This places a very tangible ceiling on how much a Swedish tech company can grow. Despite an outcry from the tech scene, including from the founders of Klarna, King and Spotify, very little has been done so far. With the increase in the number of Swedish companies needing to hire international talent, this feels like a problem where time is of the essence and one vital to the continued success of Sweden as a tech hub.


The other issue heavily impacting attracting talent is immigration. The high profile case of Tayyab Shabbab, a talented developer who eventually had to leave Sweden due to a clerical error from a former employer, has brought this issue to the forefront over the last twelve months. Tayyab’s case is not the only one either. There are multiple incidences of other Swedish tech companies reporting losing talent in this way, with immigrants being forced to leave the country over administrative mistakes.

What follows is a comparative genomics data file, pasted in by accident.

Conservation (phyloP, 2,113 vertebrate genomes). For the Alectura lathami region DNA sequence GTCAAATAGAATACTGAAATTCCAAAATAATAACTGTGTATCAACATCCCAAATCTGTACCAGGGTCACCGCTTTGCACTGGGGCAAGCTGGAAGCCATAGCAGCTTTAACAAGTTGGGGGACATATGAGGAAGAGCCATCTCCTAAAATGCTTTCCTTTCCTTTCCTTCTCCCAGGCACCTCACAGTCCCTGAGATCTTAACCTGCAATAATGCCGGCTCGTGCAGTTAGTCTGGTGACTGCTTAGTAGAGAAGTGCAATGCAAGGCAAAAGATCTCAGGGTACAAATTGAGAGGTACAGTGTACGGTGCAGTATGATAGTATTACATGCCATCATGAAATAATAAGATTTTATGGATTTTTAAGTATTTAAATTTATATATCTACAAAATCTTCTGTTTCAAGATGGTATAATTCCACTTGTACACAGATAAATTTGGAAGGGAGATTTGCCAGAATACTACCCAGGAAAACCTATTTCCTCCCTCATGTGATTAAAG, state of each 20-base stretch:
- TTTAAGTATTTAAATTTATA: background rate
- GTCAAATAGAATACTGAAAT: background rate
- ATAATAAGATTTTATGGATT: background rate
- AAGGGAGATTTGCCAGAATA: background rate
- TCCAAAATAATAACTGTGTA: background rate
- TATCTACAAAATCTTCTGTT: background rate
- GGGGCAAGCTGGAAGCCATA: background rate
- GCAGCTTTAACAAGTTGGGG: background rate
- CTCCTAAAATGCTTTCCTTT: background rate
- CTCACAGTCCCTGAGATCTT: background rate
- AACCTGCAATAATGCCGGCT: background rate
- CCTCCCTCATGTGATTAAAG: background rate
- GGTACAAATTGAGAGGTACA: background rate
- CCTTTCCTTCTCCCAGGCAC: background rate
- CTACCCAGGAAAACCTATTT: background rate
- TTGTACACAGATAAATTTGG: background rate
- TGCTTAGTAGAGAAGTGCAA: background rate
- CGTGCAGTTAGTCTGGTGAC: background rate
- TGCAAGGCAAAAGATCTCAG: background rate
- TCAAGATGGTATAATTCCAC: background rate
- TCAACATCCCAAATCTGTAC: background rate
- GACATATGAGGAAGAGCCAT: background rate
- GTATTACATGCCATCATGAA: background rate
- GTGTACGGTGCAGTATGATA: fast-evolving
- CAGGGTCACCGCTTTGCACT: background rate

Bureaucracy for bureaucracy’s sake is in stark contrast to the attitude that Emmanuel Macron has had towards the French tech ecosystem in just his first two months as President; with the headline being the startup visa, intended to make it easier for fast-growing companies to hire foreign talent and for entrepreneurs to set up shop in France. A similar equivalent for Sweden at this stage in its development could be a game-changer and a strong step to building on the progress it has made so far rather than watching it slip away.